In the Soviet Union, all you have to do is to tell people that this is what they have to do and they do it. Here it's a question of how intelligently our children are trained and how much self-discipline they have acquired. Because the overall challenge of course today is between the Soviet system and our own. And we have to not only prove in our own country that what we have to do uh that what we do is a value for all human beings, but we also have to-what-have to show the world through what we do in-among all the people that we come in contact with, that we understand what the world needs. And that we are able to learn as well as to teach, and that we are actually fully aware and able to discipline ourselves to meet whatever the challenge may be. Now this is of--a really important thing from my point of view. And that's one reason why I'm so interested in seeing medical cooperation because I think you are pointing the way first to how we can learn from other people and give them the feeling that we are willing to learn and then how well we can cooperate to develop together the things we need. I'm very happy to be here on this particular evening because I think the Lasker Awards are awards that we all of us deeply appreciate. They recognize good work that has been done in this field. We're all of us grateful to Senator [Joseph] Hill and Mr. [John] Foga-Fogarty for the work that they have done in the legislative field. I know that we are grateful to every one of the medical scientists. And I am particularly grateful to Mr. [Maurice] Pate because he has, in the field of the health of children, shown that if you bring together food and medical care you can do something which is really vital to the well-being of children in the world. And I think in UNICEF we have an instrument in the United Nations which is doing something which all of us recognize as extremely important: trying to have the next generation grow up stronger, healthier, better able to work, so that they will be able to lift their countries to better standards.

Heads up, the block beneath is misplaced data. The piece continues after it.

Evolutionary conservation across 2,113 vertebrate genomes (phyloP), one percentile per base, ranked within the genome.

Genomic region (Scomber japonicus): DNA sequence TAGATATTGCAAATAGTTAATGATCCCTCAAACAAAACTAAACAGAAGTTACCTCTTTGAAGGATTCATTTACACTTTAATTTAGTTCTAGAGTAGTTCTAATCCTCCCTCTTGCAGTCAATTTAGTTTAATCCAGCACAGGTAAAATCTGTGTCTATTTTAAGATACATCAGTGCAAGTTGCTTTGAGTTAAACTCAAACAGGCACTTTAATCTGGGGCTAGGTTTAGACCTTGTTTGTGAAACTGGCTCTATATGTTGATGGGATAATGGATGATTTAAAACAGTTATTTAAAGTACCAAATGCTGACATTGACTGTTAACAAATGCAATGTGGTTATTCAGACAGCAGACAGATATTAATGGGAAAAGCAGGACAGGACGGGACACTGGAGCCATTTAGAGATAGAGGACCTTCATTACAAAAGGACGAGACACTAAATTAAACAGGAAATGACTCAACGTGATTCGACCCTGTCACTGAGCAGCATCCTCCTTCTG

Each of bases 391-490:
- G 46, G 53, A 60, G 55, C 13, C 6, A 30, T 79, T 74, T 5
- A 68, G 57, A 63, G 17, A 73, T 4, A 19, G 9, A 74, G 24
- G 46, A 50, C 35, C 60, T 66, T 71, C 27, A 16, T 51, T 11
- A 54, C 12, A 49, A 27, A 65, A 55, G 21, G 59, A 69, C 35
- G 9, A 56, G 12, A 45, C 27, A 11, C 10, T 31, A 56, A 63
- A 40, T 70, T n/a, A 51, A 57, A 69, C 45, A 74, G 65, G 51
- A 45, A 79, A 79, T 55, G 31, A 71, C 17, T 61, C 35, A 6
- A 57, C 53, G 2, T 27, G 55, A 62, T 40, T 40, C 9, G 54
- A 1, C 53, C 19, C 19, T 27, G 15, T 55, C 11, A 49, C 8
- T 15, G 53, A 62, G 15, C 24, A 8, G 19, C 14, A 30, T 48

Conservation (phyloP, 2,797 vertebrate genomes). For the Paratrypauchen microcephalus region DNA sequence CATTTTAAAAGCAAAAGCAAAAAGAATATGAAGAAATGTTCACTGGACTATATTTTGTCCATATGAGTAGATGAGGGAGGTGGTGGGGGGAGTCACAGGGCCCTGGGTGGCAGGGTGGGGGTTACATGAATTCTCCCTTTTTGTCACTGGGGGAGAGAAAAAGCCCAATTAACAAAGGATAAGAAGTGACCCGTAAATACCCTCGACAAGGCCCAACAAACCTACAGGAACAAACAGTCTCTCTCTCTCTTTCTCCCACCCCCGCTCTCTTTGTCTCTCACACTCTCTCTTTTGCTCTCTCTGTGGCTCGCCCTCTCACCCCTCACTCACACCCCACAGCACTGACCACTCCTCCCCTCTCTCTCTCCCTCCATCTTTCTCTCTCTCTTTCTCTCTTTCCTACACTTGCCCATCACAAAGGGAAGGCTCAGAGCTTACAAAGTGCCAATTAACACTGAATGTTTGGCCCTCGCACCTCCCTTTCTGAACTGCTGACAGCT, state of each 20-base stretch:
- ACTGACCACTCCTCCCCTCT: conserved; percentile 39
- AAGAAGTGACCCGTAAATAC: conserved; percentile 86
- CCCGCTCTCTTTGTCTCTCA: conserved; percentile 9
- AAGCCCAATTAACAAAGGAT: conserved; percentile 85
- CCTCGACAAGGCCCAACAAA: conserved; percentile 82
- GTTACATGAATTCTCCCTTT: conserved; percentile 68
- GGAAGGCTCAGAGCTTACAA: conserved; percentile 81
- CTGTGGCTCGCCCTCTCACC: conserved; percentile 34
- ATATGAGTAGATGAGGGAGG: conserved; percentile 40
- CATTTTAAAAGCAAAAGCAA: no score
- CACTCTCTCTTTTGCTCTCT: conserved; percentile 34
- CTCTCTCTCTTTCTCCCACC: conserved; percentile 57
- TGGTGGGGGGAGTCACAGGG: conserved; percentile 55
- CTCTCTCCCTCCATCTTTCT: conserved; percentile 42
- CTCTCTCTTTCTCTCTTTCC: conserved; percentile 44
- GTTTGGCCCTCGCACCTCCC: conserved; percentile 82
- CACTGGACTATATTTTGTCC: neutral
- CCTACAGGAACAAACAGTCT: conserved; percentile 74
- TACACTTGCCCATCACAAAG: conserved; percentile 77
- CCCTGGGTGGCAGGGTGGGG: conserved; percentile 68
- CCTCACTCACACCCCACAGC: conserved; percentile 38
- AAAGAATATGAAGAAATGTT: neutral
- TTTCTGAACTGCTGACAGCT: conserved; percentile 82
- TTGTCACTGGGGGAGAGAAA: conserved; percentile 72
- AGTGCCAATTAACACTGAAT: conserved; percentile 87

We know that this is essential, that these children in faraway countries who've often not had enough to eat, who've often suffered from disease, are going to have to work with our children. At some point they will control the policies in the world. And I, for that reason, have always been grateful for the work of UNICEF and for Mr. Pate's leadership in this field. I want to particularly tonight thank both Mr. Hill and Mr. Fogarty for an interest which I wish we could find in every member of the Senate and the House. It would help us enormously if we could find it growing very rapidly. And I want also to say how grateful I am to Mrs. Lasker. She has pointed the way for the work of the laymen in the field and has shown how, if you have real interest and real capacity, you can do a remarkable job. And I thank you again for being kind enough to ask me to be with you. And I want to say that I'm deeply appreciative of the work of the Public Health Service and of all that is being done today in our own country. But more than anything else, I appreciate the continued research and now the international research which I feel will solve for us many of the important questions which we are worried about and which take a tremendous toll of human life all over the world. Thank you.

[Unknown announcer:]

NBC has just brought you an address by Mrs. Franklin D. Roosevelt on the subject, "International Health: The Road to Peace." She spoke at a dinner in Atlantic City, honoring the seven winners of the Albert Lasker Awards for extraordinary public service to the nation's health. Music and laughter comes your way when its network time with Frank Blair, Don Russel, and their special guests, every weekday over most of these NBC stations.


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International Health: The Road to Peace
Speech at the Albert Lasker Award Ceremonies

October 22, 1959


Speech at the Albert Lasker Award Ceremonies

Eleanor Roosevelt

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  • National Endowment for the Humanities

Eleanor Roosevelt Speeches is a project and publication of The Eleanor Roosevelt Papers Project, The George Washington University, Academic Building, Post Hall, Room 312, 2100 Foxhall Road, NW, Washington, DC 20007

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Transcribed and published by the Eleanor Roosevelt Papers Project, 2019-11-27

Transcription created from holdings at the Franklin D. Roosevelt Library